4. Tablets and writings associated with Ridvan. A number of important tablets of Bahá'u'lláh are associated with Ridvan. These include:
a. Lawh-i-Ayyub. The Tablet of Job, also known as Suriy-i-Sabr ("the Surih of Patience"), Madinatu's-Sabr ("the City of Patience"), and Surat Ayyub. A long tablet in Arabic revealed on the afternoon Bahá'u'lláh arrived at the garden of Ridvan. It was written for Haji Muhammad-Taqiy-i-Nayrizi, whom Bahá'u'lláh surnamed Ayyub, "Job," a veteran of the battle of Nayriz. The tablet praises Vahid (q.v.), the Babi leader at Nayriz, and the believers of Nayriz. (Ayyam-i-Tis'ih 262-304)
b. Tablet of Ridvan, beginning "Huva 'l-Mustavi 'ala hadha 'l- 'arshi'l-munir" "He is seated upon this luminous throne." An Arabic tablet speaking joyfully of the lifting of the veils that had concealed God's beauty and the manifestation of all his names in created things and appealing to the people to answer the call of their Lord. After each verse is a refrain of the form, "Glad tidings! This is the Festival of God, manifest from the horizon of transcendent bounty." (Ayyam-i-Tis'ih 246-50)
c. Hur-i-'Ujab: "The Wondrous Maiden." An allegorical tablet in Arabic rhymed prose celebrated the unveiling of Bahá'u'lláh's glory. In this allegory the Maid of Heaven comes forth and unveils herself. Her unveiled beauty inflames creation. In joy she passes around the wine of life, plays music, and serves the food of beauty. But the arrogant reject her and she returns saddened to her heavenly palace, grieving that the people of the Book have rejected her and vowing not to return to them until the Day of Resurrection (Ayyam-i-Tis'ih 251- 54. RB 1:218).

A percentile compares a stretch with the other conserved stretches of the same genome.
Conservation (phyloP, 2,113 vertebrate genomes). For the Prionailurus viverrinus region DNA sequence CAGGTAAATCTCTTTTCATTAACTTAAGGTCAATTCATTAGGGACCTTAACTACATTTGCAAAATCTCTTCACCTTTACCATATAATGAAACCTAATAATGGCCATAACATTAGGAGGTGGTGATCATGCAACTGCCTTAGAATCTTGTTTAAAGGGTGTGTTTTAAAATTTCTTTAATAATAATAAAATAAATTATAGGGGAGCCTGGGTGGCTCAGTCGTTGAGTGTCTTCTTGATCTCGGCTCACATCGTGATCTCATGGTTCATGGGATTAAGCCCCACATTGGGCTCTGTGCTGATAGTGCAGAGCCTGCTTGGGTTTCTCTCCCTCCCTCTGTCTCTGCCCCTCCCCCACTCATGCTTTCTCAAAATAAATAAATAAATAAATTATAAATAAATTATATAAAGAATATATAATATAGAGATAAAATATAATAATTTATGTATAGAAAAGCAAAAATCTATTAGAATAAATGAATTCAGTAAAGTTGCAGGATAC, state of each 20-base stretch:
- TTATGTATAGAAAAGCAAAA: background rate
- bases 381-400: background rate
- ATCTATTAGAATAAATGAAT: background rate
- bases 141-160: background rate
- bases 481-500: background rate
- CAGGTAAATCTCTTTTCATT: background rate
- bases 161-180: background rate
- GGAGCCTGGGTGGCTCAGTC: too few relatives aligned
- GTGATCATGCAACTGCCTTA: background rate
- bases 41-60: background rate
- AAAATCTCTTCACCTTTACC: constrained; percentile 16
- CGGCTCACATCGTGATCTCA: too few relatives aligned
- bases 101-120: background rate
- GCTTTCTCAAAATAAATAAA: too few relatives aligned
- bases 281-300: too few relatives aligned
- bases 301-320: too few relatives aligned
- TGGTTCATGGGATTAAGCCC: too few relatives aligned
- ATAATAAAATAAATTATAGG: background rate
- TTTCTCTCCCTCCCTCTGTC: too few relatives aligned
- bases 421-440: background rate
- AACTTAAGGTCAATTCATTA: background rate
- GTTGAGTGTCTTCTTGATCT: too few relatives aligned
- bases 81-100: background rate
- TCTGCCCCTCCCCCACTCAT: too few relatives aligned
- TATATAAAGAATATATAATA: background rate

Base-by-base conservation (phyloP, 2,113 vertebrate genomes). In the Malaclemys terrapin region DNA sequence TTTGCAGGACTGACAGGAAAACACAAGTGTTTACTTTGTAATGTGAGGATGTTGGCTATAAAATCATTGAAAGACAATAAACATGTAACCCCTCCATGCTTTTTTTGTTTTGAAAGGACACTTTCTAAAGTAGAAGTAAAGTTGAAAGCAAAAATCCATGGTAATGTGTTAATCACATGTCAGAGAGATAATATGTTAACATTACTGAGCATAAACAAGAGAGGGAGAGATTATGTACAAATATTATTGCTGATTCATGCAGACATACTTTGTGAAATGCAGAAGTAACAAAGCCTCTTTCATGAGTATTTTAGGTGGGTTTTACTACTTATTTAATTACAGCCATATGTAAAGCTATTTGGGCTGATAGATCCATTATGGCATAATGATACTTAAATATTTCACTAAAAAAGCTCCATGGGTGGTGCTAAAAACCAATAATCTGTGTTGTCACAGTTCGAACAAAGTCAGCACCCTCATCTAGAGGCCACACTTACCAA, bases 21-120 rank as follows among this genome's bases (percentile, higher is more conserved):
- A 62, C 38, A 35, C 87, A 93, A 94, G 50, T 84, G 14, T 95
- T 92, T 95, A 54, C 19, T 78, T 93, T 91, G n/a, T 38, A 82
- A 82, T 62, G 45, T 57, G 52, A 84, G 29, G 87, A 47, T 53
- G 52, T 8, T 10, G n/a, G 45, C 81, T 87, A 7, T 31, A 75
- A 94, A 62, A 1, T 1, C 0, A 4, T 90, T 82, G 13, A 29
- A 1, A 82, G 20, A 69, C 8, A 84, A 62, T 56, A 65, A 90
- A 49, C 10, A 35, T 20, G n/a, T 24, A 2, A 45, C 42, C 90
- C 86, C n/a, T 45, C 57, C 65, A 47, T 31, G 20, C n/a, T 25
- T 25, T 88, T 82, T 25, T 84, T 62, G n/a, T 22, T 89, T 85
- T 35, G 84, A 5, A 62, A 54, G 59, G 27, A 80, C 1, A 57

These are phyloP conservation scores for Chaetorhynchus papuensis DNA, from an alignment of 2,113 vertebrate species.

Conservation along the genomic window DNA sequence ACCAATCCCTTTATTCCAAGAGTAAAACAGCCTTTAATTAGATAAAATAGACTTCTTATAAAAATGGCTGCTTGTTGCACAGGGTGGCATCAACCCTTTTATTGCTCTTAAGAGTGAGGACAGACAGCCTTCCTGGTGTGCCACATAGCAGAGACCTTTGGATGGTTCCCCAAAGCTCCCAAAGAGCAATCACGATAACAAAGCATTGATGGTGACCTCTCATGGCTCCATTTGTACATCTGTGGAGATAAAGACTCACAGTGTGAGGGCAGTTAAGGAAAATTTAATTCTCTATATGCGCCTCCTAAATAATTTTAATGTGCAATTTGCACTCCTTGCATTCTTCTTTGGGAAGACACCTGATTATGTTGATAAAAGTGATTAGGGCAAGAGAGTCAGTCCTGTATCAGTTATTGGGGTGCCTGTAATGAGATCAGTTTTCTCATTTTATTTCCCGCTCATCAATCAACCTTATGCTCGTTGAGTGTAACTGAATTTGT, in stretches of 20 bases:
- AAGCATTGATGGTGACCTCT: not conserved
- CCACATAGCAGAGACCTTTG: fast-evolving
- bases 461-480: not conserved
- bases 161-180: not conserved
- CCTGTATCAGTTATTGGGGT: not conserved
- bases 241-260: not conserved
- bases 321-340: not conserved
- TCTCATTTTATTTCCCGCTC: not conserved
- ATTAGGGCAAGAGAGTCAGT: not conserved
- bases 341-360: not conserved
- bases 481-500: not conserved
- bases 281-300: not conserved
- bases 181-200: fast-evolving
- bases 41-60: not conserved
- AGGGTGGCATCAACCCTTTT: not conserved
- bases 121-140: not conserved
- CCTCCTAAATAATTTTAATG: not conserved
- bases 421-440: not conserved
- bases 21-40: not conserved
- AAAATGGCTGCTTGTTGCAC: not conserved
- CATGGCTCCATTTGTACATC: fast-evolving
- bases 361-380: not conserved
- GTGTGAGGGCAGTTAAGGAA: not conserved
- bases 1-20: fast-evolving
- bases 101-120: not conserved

d. "The Divine Springtime is come. . . ": (Qad ata Rabi'u'l-Bayan) The superscription of this tablet says that it "was revealed in the Ridvan for all to read during the Festival of Ridvan. . ." The tablet takes the form of a dialogue between God and "the Most Exalted Pen" - i.e., Bahá'u'lláh. God chides Bahá'u'lláh for not openly proclaiming the greatness of this day. Bahá'u'lláh replies that he is silent only because the people are veiled. God answers that today only His face can be seen in creation. God excuses Bahá'u'lláh's silence and proclaims that he has made Bahá'u'lláh the trumpet of the Day of Resurrection. The tablet explains in mystical terms the significance of Bahá'u'lláh's entry into the garden of Ridvan and commands Bahá'u'lláh to attract the hearts of men through the Word of God. The tablet appeals to the believers to heed the call of God. Bahá'u'lláh concludes the tablet with the statement that the Word of God had so inebriated him that he can write no longer. This well-known and frequently-quoted tablet is frequently referred to by western Bahá'ís as the Ridvan Tablet. (Ayyam-i-Tis'ih 254-61; GWB xiv; Days to Remember 27-31)